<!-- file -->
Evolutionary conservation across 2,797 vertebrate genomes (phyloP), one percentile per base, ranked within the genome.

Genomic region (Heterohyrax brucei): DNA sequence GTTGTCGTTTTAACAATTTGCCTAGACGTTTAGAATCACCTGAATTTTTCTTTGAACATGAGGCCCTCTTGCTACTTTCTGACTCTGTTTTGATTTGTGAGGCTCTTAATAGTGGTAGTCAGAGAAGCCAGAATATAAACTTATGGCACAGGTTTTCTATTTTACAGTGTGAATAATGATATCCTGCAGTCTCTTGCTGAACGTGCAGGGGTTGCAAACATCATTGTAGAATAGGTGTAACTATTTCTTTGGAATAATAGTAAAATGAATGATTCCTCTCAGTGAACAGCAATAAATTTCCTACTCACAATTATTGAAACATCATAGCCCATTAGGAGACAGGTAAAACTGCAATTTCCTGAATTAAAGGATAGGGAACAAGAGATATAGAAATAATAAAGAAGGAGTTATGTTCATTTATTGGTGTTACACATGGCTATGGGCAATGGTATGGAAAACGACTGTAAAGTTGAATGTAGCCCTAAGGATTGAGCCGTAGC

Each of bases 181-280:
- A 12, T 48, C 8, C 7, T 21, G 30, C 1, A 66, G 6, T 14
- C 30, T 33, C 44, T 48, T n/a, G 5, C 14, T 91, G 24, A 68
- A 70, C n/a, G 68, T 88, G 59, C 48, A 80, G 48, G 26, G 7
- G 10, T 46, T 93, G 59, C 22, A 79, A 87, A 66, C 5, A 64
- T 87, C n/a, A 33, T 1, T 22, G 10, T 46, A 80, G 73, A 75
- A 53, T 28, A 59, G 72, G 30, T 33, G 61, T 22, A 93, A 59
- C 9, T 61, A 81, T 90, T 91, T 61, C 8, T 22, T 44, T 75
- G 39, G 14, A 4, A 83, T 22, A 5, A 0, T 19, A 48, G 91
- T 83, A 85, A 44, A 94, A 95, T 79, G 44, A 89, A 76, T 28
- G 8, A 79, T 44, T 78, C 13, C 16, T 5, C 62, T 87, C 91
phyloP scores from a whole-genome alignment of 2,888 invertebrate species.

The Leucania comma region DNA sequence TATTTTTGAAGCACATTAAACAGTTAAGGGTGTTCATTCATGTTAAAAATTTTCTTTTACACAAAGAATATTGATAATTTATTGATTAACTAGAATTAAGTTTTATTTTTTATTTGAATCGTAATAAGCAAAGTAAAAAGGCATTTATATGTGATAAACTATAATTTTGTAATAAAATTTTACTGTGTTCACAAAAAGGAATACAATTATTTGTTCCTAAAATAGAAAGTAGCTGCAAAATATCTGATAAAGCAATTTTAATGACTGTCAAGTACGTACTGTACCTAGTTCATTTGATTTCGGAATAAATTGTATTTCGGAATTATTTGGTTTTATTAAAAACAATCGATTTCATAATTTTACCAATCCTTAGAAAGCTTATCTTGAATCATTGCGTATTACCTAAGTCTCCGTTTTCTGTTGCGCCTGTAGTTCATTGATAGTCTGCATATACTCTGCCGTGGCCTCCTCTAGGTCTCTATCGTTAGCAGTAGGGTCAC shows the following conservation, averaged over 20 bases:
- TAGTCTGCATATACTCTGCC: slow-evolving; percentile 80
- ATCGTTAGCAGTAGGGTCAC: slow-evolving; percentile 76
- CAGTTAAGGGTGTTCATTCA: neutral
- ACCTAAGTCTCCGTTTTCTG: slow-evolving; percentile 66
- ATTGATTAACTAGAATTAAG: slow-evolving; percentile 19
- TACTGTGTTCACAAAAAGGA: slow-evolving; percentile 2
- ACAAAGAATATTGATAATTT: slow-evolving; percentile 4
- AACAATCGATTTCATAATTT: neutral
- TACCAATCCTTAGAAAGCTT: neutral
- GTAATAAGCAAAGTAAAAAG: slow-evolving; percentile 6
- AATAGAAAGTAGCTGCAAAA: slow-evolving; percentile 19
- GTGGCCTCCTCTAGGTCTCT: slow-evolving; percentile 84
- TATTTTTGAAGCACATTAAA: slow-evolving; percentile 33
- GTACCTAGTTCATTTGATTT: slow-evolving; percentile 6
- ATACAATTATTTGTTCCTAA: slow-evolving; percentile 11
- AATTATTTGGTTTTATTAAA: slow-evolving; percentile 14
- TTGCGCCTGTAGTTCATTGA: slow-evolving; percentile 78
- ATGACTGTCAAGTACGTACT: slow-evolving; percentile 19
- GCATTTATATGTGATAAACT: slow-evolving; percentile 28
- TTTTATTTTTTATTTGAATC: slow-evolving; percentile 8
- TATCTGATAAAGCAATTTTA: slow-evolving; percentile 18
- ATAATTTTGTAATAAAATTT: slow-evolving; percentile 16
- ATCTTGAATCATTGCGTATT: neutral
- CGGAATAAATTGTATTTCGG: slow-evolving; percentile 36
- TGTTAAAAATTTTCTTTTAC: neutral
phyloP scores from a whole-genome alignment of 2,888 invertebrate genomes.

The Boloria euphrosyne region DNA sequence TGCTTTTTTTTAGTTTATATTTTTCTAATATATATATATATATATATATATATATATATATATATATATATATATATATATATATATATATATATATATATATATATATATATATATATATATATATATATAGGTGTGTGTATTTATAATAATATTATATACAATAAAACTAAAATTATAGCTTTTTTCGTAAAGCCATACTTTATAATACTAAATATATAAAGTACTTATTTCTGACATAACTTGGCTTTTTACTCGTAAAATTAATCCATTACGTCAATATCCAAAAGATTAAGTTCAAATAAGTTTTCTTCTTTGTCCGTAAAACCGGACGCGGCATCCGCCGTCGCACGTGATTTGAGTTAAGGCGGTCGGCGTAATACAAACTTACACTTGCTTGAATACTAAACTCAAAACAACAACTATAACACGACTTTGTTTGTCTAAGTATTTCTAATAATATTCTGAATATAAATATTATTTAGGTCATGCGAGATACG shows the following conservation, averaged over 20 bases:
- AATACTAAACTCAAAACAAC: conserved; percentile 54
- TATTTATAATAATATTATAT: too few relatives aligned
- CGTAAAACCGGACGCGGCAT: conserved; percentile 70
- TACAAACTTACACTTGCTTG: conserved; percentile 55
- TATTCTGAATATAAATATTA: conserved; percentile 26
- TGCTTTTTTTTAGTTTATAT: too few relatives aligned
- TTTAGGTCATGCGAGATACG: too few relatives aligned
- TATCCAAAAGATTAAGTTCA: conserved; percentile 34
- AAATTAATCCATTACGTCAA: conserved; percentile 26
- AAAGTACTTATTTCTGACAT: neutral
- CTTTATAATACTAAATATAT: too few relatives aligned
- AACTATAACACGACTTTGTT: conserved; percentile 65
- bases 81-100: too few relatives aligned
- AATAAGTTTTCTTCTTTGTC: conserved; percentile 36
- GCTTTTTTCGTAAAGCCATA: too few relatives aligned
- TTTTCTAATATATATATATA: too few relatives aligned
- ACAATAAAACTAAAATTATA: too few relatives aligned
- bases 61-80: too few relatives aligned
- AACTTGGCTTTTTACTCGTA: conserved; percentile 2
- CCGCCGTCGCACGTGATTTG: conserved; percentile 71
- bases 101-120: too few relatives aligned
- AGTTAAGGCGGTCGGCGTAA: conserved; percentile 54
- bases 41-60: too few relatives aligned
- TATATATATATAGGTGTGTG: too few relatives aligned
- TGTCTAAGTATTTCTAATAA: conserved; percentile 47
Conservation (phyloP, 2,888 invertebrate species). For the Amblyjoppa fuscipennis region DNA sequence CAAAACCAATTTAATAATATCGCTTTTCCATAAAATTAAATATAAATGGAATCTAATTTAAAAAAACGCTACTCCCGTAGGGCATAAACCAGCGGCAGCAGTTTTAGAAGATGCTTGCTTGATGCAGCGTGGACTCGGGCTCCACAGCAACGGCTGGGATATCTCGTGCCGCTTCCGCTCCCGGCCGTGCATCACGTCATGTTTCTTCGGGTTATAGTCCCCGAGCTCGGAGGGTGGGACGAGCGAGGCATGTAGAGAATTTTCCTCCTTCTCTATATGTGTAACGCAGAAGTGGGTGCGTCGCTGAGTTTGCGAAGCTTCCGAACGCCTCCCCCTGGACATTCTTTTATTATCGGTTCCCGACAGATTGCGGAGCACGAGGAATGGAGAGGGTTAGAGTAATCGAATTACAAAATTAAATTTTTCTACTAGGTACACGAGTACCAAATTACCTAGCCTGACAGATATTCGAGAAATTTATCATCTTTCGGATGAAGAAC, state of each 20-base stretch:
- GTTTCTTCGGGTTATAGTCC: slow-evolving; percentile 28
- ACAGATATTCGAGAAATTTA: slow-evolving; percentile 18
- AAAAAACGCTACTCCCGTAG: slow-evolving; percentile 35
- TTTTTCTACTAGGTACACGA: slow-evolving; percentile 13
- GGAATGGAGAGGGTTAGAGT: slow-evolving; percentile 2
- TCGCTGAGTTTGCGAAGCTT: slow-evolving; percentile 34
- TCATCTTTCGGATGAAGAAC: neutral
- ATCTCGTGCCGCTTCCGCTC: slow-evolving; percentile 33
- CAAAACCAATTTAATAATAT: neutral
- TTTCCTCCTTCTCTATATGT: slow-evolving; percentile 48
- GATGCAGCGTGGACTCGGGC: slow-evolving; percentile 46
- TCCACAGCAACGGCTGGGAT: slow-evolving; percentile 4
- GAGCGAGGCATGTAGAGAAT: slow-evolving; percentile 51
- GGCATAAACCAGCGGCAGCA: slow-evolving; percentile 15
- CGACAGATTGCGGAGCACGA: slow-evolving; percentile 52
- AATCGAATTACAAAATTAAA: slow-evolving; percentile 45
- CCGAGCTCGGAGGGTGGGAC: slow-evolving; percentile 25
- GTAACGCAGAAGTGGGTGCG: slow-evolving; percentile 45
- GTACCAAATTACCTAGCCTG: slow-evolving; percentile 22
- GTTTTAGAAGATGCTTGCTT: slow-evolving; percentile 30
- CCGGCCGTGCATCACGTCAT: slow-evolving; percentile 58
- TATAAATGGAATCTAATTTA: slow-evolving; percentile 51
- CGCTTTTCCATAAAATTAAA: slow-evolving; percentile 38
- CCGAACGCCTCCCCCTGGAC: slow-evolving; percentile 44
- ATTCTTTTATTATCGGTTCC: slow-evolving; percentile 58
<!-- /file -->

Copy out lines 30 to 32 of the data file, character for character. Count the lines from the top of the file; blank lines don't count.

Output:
- ATACAATTATTTGTTCCTAA: slow-evolving; percentile 11
- AATTATTTGGTTTTATTAAA: slow-evolving; percentile 14
- TTGCGCCTGTAGTTCATTGA: slow-evolving; percentile 78